I could write for pages about this game and the myriad of reasons I both like and dislike it, so I’ll try to be succinct here. TLOU II is a game that tries a lot of things that games of this scale* really haven’t in the past. It kills a main character and deliberately lied about it before release, doctoring footage to show them in places where they were not, had a trans character prominently featured, and even had a sex scene. It does these things to varying levels of success, but for some of them it at least put a mark on the board where other AAA games could aim to follow up. That being said it ruined the beautiful ambiguity of part one’s ending, was an incredibly lengthy game that didn’t dictate good points for the player to pause and take breaks and worked a lot of people to the bone in order to be released. Still, it is an incredible production with wonderful set pieces both big and small and is a game that I’ve thought about more than any this year.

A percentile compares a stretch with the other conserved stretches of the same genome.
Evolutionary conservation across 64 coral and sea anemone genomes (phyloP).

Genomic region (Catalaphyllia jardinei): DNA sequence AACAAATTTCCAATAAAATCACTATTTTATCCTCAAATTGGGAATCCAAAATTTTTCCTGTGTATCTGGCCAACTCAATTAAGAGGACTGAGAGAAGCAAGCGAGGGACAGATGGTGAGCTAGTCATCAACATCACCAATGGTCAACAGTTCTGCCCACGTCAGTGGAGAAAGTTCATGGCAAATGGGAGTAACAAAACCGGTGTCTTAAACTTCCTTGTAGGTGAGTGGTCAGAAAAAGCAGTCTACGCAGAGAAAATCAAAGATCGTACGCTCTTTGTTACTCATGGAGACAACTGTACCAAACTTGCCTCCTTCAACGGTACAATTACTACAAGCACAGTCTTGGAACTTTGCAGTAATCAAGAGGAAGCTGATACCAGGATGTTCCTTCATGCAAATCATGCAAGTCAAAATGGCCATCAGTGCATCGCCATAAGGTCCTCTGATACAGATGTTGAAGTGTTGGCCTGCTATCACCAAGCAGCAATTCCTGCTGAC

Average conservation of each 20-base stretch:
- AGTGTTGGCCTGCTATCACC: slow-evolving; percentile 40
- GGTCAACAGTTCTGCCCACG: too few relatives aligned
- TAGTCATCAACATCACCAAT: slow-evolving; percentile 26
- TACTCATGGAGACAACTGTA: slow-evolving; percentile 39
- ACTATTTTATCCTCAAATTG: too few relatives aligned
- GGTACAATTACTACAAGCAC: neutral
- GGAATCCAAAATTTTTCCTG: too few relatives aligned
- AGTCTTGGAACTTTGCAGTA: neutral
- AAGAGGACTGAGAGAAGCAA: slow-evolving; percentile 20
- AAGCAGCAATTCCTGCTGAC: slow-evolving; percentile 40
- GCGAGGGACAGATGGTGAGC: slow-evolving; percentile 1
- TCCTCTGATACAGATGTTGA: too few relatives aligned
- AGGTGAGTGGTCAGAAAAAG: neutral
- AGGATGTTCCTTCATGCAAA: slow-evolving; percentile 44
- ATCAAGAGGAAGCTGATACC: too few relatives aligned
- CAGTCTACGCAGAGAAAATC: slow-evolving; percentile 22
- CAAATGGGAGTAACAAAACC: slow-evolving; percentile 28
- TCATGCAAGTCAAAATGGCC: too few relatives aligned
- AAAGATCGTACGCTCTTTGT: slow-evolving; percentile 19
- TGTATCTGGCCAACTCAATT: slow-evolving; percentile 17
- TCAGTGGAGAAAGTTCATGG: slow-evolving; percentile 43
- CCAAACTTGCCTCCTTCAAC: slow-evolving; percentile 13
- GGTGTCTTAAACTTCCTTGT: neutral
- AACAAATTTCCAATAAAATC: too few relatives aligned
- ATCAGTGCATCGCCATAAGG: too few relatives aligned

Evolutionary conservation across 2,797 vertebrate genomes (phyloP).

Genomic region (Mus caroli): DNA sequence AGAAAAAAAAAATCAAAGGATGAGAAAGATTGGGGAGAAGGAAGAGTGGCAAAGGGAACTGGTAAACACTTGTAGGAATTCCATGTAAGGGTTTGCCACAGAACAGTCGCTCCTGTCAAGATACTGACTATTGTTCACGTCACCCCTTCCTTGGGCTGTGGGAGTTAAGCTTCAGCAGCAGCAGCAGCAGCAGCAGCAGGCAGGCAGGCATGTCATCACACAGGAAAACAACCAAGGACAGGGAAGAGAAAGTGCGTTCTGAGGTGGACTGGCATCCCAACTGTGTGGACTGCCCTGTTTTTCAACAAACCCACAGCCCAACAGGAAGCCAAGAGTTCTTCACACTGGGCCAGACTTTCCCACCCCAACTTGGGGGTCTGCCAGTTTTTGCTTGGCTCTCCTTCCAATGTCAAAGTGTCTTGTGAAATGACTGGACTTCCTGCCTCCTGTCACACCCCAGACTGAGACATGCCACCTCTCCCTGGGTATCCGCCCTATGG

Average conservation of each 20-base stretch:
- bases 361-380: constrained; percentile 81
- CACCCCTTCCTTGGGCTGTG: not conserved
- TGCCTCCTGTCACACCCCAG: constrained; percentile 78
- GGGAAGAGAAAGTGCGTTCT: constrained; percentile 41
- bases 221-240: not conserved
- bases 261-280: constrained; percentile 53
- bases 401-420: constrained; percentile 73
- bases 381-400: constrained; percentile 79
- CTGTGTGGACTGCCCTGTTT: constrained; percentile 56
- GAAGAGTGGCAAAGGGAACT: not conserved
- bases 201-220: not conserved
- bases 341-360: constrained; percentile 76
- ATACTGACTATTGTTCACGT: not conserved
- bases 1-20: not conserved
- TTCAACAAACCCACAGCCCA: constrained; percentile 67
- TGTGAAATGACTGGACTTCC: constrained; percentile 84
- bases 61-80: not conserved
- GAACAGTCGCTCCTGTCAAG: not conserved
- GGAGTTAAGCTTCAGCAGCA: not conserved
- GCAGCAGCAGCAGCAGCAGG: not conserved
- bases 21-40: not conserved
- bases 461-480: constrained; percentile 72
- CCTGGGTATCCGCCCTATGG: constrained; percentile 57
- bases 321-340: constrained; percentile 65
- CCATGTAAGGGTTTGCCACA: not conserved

Oh boy. For better or worse League has eaten away the glut of time afforded to me by Unprecedented Times™ and has honestly made me like some other games less. The constant decision making, action, and strategy make it the best argument I’ve ever seen for games as an addiction, and it’s made me analyze a lot of my other playtime to see if I get the gameplay satisfaction from it as I do with League. It can be a frustrating experience as if you don’t win it’s not very enjoyable, and victory is always reliant on how well your teammates do or don’t play with you. But with over 150 champions who can sometimes be flexed across multiple roles and hundreds of thousands of permutations of each one with different runes and items, the game is infinitely deep. Were that not enough, League has its own culture as well with Twitch streamers, a deep and expansive universe, real world musical groups made up of in-game characters, and several other companion games coming to join it, including an MMO. It is a veritable rabbit hole, and should your name be Alice, you best not get too curious and fall in.